WASHINGTON — The Senate on Thursday passed a bipartisan bill aimed at keeping guns out of the hands of dangerous people, the product of a compromise that could bring about the most substantial gun safety legislation in decades.
The Bipartisan Safer Communities Act, written by a small group of Republicans and Democrats in the aftermath of back-to-back mass shootings, would enhance background checks for gun buyers between 18 and 21 years old, incentivize states to enact “red flag” laws that enable firearms to be temporarily confiscated from people deemed dangerous, and provide hundreds of millions of dollars for mental health and school safety. It would also extend to dating partners a federal law that prohibits domestic abusers from purchasing guns.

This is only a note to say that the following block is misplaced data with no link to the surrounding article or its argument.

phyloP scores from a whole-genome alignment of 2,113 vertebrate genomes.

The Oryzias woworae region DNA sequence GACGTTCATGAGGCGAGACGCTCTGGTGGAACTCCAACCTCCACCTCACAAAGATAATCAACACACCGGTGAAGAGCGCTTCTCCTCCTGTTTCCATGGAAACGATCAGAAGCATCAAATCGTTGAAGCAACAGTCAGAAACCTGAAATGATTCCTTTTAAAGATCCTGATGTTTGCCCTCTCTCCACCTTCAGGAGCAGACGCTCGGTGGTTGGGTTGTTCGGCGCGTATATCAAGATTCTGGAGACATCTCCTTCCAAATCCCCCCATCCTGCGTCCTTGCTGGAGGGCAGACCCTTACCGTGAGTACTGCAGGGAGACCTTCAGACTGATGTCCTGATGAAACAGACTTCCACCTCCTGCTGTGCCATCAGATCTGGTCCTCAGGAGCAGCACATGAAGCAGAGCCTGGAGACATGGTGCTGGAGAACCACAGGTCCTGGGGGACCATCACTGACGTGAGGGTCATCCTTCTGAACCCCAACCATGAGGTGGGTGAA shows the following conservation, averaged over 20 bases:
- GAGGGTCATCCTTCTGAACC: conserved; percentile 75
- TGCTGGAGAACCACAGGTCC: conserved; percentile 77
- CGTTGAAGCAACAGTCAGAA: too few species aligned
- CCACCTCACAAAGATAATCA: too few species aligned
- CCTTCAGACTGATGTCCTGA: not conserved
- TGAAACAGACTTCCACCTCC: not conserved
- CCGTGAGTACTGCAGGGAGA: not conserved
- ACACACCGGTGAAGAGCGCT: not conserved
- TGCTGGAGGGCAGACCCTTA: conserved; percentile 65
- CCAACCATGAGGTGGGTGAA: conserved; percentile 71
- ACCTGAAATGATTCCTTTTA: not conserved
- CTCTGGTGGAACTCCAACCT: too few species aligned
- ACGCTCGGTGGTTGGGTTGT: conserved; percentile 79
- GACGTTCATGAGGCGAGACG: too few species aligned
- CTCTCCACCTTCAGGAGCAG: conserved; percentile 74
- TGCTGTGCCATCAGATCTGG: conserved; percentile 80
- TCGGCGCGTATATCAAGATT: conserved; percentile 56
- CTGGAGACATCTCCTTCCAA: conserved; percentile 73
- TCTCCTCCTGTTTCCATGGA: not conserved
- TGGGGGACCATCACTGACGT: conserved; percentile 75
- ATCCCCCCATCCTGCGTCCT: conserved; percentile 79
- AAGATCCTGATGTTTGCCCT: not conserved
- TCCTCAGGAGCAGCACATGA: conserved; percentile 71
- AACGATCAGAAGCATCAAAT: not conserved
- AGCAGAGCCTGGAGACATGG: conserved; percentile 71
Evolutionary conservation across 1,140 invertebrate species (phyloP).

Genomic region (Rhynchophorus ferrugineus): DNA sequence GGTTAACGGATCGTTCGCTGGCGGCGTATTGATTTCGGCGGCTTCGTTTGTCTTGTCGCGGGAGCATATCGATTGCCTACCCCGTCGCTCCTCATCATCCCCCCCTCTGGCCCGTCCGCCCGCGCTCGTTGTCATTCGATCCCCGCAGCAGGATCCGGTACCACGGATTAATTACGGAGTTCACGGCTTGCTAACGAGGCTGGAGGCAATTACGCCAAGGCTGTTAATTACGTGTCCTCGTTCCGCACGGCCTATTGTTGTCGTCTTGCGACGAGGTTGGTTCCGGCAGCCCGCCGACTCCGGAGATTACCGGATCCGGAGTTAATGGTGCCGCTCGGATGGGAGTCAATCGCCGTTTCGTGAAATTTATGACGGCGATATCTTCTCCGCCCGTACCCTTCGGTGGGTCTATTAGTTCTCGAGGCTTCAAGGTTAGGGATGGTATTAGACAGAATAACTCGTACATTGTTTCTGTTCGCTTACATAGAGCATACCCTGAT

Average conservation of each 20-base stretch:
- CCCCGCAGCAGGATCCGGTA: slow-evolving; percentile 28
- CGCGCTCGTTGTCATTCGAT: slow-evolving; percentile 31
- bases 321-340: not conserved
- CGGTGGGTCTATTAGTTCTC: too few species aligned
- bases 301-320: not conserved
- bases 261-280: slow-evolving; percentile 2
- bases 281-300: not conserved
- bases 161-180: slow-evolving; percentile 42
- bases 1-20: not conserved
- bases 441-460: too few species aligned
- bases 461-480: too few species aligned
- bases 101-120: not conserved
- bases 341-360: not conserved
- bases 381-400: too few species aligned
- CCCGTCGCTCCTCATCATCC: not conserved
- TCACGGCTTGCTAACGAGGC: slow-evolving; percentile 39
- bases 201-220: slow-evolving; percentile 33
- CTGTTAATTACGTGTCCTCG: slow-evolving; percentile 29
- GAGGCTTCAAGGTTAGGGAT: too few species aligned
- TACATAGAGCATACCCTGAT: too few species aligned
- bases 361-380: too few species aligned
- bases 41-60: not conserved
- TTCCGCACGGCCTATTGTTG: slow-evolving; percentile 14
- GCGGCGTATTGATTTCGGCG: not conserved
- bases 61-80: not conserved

Fifteen Republicans crossed party lines to side with Democrats in support of the measure, which passed 65 to 33.
The 80-page bill falls short of the toughest gun control measures that Democrats have long sought, but its enactment would still represent a remarkable breakthrough after years of stalemate in Congress on addressing gun violence in the United States. To win over Republicans, Democrats had to drop some of their more expansive proposals, many of which have passed the House but stalled in the Senate amid Republican opposition.
Here’s a look at what’s in the bill — and what was left out.
Enhanced background checks for younger gun buyers
Juvenile records, including those regarding mental health, would for the first time be required in criminal background checks for prospective gun buyers under the age of 21, and authorities would have more time to conduct the checks — 10 days, up from the current three.
Under the legislation, federal authorities would have to check with local law…